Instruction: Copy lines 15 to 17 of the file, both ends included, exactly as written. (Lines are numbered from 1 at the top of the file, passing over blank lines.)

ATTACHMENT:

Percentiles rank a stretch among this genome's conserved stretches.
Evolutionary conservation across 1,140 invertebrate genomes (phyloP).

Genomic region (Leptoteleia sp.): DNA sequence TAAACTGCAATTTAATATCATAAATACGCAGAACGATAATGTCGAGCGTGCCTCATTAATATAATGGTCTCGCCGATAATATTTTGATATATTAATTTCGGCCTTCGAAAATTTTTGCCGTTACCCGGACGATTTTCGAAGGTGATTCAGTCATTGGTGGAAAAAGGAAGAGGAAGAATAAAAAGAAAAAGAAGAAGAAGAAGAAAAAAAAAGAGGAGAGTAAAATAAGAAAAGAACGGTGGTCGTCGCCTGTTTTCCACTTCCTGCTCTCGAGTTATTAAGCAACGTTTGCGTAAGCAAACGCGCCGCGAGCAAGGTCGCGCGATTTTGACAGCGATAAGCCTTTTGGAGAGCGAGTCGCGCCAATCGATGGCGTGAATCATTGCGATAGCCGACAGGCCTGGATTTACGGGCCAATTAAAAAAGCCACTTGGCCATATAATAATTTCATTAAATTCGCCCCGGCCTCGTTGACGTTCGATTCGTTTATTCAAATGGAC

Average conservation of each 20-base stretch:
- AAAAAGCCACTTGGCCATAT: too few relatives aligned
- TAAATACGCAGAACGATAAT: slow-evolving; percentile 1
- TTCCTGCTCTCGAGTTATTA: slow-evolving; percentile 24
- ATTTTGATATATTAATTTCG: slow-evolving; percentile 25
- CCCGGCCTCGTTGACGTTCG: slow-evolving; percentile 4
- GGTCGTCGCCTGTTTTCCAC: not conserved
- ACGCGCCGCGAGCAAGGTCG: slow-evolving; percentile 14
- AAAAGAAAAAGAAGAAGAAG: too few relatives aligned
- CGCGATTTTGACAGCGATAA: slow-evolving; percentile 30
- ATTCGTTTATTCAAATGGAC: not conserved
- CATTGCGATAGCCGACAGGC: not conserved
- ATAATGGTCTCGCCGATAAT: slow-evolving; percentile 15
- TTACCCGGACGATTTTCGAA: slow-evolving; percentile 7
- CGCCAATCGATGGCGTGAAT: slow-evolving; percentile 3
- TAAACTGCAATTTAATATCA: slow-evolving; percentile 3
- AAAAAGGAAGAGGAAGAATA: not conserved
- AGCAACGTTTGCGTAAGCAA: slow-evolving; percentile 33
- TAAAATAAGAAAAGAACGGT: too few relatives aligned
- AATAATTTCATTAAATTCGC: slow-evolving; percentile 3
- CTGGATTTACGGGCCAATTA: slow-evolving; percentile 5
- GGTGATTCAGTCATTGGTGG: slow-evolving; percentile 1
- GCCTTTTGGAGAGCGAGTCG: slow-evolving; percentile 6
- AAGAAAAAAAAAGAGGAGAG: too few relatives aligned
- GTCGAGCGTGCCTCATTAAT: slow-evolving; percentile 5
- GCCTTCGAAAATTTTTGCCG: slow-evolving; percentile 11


- CATTGCGATAGCCGACAGGC: not conserved
- ATAATGGTCTCGCCGATAAT: slow-evolving; percentile 15
- TTACCCGGACGATTTTCGAA: slow-evolving; percentile 7